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Saturday, July 28, 2007

Larger than Life Writer, Reformist, Intellectual IBNE SAFI

July 26, 2007 Thursday Rajab 10, 1428

KARACHI: Death anniversary of Imran Series creator passes unmarked

By Hasan Mansoor

KARACHI, July 25: Today is the 27th death anniversary of Urdu fiction writer Ibne Safi, whose novels still constitute a bedtime treat for thousands of people. Yet none of the city’s literary circles have thought it fit to organise a programme to commemorate the writer who brought us the well-loved Jasoosi Duniya and the Imran Series, and wrote hundreds of mystery novels.

Despite the criticism levelled at him – that he wrote in bulk and targeted the mass market – he is certainly amongst the more remarkable and most popular writers of Urdu-language fiction.

Safi was just 26 years old when, in 1954, newspaper headlines announced that “Ibne Safi leads a new cult” while reporting on the Golden Jubilee Number of the monthly Jasoosi Duniya, which featured sketches of the stock characters and sold in unprecedented numbers.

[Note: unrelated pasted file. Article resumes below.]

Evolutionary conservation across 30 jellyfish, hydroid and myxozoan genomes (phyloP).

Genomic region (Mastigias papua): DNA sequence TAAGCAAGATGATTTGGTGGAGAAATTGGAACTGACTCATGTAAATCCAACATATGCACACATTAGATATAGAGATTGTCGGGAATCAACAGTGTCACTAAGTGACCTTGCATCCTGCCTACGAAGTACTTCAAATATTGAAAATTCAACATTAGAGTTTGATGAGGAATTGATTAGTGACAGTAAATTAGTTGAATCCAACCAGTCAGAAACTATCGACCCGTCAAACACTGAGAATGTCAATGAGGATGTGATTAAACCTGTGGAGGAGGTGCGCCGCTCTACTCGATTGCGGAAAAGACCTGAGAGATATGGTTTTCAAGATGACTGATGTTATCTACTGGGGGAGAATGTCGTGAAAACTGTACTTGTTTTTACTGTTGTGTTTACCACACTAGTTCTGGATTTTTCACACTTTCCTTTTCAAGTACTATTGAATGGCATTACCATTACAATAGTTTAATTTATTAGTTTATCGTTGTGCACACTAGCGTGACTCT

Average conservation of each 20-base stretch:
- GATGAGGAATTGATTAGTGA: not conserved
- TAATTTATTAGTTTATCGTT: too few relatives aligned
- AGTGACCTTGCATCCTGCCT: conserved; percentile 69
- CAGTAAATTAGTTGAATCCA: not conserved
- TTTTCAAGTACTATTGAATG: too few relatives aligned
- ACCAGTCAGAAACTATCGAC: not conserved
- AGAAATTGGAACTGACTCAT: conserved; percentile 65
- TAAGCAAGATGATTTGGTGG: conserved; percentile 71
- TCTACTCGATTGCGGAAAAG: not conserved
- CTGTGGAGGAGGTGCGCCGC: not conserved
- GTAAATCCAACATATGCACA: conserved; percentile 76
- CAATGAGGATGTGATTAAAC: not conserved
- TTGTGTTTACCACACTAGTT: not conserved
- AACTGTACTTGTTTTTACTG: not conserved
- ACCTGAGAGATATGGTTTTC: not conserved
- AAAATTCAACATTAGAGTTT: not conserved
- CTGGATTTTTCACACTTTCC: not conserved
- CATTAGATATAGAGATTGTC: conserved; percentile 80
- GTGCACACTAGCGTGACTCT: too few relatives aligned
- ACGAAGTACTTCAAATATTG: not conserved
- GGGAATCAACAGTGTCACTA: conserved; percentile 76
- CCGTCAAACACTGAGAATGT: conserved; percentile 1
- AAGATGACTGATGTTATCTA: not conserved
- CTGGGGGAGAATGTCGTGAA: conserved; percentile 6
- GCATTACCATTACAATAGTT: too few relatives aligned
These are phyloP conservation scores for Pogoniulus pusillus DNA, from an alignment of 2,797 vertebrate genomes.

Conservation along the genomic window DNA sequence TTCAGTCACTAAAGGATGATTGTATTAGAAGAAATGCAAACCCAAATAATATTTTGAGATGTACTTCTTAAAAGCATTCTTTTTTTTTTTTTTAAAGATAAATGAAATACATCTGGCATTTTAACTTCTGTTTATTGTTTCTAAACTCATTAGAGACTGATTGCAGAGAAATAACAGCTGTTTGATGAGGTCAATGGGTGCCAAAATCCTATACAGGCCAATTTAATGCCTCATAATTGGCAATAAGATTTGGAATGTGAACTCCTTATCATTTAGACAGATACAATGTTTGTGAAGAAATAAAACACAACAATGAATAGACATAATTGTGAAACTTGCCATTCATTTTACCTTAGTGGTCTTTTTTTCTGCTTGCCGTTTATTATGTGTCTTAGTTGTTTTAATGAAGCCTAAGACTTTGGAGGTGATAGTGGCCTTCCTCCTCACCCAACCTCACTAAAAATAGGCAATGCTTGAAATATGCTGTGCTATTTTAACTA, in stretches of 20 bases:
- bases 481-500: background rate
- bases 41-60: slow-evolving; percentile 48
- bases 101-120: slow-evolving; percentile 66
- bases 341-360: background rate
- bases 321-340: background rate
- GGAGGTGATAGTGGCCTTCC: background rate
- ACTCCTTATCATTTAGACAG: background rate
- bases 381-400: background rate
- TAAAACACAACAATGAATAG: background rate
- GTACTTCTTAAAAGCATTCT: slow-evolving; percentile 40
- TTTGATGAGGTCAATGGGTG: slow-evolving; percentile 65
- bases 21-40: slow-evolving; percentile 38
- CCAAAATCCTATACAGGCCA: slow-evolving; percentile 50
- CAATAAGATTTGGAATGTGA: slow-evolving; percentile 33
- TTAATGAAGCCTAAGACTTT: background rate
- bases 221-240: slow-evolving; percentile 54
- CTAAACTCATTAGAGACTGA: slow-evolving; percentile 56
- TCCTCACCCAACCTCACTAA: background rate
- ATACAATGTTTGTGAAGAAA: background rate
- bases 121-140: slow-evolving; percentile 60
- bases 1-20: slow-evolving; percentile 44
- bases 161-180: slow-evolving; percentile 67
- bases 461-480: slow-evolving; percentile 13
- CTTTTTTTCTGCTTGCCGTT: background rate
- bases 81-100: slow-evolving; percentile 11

Launched in Allahabad, India in 1952, the monthly turned Safi into a household name and his novels are credited with having hooked a large section of the subcontinent’s population to detective and crime fiction. It was not unusual for Safi’s books to be sold at black market prices in Pakistan and India, where they were originally published.

Nearly three decades after his death, his cult following remains largely intact and many literary critics recognise his services to Urdu language and literature. As one critic said, “he is the saviour of the Urdu language, a masterful storyteller who never compromised on his principles.” Even Agatha Christie is reputed to have said, “I don’t know Urdu but have some knowledge of detective novels of the subcontinent. There is only one original writer – Ibne Safi.”

Born in the Nara village of Allahabad, UP in India, Safi – whose given name was Asrar Ahmad – received a BA degree from Agra University. He started writing in the 1940s while working as a secondary school teacher and continuing his studies part-time.

Safi created the Imran Series in 1952 when he migrated to Karachi, where he lived until pancreatic cancer caused his death in 1980 on July 26, on his 52nd birthday.

His main works are the 124-book Jasoosi Duniya and the 120-book Imran Series, with a small cannon of satirical works and poetry written under the nom de plume of Asrar Narvi. His writings are characterised by a blend of adventure, suspense, romance and comedy, even philosophy, such as the following line from Edlawa: “Life is only action and reaction. The rationalisations are added later.”

1 comment:

Rashid said...

Visit a non-commercial web site on ibne safi: